If you haven’t paid much attention to how you eat your meat pies, you may want to take note the next time you bite into one. The proper method, if there is such a thing, has even made its way into international politics.
If you drink alcohol, smoke tobacco, drive a car, or plan to visit a doctor this year, the Australian Bureau of Statistics has some bad news for you.
At the end of the day, there is no getting around the fact that Aussie companies paying a 30% tax rate will be operating at a disadvantage to their foreign competitors who pay far lower taxes.
Nationals deputy leader Bridget McKenzie makes an excellent point on who we want to lead our regions and our nation. And that is to get the best people into those positions, regardless of race or gender.
If you live in Victoria, CommSec’s latest quarterly ‘State of the States’ economic report contains same good news…and some not so good news.
Australians have been targeted in more than 300 major data breaches this year — with hackers and criminals getting access to the private data of hundreds of thousands of people.
New Zealand’s acting prime minister has lashed out at criticisms of his country’s voting system by John Howard, suggesting they were political interference and calling them ‘lazy’ and ‘idle’.
Senior government ministers have zeroed in on embattled federal Labor MP Emma Husar over bullying allegations, calling for her to be sacked if the claims are proven.
New Zealand’s acting prime minister has doubled down on his call for Australia to change its 116-year-old flag, saying it’s causing confusion.
The cost to everyday Australians of meeting the Paris Accord emission reductions continues to grow. While any tangible benefits remain unknown…at best.
The tough border policy is a long game. Reversing course now could see people smugglers back in action almost overnight. And that reality is not lost on South Australian voters.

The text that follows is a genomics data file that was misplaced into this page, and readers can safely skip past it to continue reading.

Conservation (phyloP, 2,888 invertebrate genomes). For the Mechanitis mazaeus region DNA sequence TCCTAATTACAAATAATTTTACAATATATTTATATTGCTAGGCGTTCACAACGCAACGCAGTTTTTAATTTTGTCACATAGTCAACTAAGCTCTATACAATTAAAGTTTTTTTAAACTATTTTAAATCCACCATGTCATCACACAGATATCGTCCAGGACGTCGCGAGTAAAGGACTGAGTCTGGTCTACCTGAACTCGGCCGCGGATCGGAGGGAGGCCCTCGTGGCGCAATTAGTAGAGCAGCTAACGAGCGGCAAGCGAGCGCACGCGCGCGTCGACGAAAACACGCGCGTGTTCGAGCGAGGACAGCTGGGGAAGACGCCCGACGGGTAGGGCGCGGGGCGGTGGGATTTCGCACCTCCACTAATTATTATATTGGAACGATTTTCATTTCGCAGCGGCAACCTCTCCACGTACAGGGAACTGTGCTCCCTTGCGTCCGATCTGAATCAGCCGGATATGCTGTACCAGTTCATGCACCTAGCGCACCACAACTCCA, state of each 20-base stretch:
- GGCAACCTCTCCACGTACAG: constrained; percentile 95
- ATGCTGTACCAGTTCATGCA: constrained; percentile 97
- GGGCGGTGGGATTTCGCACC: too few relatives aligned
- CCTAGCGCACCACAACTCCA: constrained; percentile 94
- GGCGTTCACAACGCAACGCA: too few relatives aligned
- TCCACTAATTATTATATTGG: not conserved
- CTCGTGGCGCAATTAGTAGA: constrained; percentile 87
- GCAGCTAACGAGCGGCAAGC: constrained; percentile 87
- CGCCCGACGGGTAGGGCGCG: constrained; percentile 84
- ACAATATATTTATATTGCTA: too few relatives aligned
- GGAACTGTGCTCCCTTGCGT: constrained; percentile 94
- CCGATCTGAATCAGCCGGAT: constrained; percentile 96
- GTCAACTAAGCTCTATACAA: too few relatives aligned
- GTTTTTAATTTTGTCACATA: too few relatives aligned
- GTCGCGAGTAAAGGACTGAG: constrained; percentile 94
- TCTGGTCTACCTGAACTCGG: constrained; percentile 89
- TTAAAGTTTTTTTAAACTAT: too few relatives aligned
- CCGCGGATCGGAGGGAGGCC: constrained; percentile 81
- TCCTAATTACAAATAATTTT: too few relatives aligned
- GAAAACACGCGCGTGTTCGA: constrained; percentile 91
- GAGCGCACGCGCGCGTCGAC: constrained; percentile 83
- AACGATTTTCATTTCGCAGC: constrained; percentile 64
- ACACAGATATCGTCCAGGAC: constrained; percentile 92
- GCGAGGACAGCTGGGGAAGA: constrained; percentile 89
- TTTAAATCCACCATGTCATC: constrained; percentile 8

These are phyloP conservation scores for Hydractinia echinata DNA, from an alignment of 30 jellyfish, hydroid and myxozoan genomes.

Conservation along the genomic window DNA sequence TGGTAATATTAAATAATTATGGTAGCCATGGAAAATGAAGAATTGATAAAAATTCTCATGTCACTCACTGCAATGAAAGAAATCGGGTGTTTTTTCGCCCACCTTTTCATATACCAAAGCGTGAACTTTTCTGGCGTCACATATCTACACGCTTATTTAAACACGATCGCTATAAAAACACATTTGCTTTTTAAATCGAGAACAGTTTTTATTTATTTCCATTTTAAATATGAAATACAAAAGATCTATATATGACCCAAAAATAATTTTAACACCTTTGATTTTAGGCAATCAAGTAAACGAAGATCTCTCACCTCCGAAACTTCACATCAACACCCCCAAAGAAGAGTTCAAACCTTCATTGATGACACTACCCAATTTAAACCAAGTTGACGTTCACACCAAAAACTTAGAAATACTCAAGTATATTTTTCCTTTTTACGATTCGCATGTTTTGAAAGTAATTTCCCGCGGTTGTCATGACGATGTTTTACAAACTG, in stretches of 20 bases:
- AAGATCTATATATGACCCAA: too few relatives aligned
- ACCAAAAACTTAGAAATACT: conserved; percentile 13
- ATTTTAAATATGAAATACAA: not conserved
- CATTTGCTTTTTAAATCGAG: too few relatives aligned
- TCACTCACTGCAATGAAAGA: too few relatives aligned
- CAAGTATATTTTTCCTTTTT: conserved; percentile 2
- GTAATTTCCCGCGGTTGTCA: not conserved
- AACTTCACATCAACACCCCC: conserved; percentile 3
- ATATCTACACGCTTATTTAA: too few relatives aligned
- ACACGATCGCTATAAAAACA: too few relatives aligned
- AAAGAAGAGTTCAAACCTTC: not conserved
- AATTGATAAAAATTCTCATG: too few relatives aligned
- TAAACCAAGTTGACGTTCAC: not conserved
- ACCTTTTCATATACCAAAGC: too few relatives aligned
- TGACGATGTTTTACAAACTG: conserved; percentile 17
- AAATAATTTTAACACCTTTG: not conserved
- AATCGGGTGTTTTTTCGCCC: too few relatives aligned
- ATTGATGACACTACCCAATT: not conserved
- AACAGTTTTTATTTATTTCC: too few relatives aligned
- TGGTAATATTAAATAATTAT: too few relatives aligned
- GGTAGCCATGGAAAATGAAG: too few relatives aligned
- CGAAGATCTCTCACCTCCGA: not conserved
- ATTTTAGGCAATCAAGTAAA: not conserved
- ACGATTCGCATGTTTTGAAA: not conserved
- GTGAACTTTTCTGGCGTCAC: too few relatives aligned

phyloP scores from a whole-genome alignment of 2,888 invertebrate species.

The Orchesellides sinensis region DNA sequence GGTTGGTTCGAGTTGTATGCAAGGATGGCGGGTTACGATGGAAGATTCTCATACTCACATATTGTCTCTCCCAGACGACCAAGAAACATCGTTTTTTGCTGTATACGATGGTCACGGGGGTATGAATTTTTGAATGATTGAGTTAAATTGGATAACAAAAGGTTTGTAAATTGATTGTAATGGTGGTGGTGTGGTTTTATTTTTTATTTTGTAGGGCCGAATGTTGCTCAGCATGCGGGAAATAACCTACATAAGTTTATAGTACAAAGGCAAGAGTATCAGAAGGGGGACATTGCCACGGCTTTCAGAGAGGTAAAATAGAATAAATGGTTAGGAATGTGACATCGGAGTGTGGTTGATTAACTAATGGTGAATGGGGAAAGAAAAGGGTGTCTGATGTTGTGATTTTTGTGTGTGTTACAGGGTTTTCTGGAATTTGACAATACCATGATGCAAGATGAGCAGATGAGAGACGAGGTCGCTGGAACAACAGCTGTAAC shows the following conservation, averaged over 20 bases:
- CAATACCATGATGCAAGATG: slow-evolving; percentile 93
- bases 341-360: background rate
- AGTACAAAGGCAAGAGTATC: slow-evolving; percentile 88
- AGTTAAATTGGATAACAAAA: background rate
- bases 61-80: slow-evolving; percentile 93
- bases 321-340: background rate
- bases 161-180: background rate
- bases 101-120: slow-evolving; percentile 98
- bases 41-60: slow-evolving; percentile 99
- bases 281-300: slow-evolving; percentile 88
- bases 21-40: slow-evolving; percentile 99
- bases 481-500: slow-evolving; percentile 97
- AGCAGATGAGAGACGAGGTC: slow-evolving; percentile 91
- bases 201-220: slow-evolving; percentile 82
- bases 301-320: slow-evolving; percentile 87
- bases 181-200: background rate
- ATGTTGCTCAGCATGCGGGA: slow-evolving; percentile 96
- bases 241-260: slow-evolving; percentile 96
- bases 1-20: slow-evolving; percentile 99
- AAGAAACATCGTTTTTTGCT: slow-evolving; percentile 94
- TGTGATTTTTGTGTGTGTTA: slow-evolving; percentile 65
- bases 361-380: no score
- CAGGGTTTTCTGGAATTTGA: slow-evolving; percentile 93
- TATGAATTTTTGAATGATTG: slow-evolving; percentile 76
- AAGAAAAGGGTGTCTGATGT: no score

No one argues the fact that electricity prices have gone through the roof and need to come down. But the Liberal party remains adamant that they have the best solution to bring costs back to Earth.
In the 20th century it wasn’t uncommon for bosses to task employees with taking care of their personal chores. In the 21st century, as Federal Labor MP Emma Husar may learn to her dismay, that is no longer acceptable.
The two-day long AUSMIN talks in California touched on a number of sensitive issues around the world. The talks revealed that US-Australia relations are stronger than ever.
Labor Leader Bill Shorten is under renewed pressure days out from the Super Saturday by-elections, with internal polling showing the Liberals seizing the lead in the Tasmanian seat of Braddon.
The selective memory powers of our nation’s politicians never cease to amaze. Victoria’s now-infamous rorts-for-votes scandal — and what Premier Daniel Andrews did or did not know — is only the latest example.
There are good reasons Australia’s cities are ranked among the most liveable cities in the world. Those same reasons make Australia a tremendously attractive location for people smugglers to spruik to their desperate human cargos.
The annual AUSMIN talks, also attended by Australian Defence Minister Marise Payne and US Defence Secretary James Mattis, began as US President Donald Trump heightened world tensions with his angry, all capitalised tweet threatening Iran.
It makes sense to ensure that migrants planning to call Australia home not only speak English, but also share the most basic of Australian values. Malcolm Turnbull is open to the idea.
Federal Labor is facing a historic defeat in the Queensland seat of Longman, and could also lose the Tasmanian seat of Braddon, according to new polling ahead of the Super Saturday by-elections.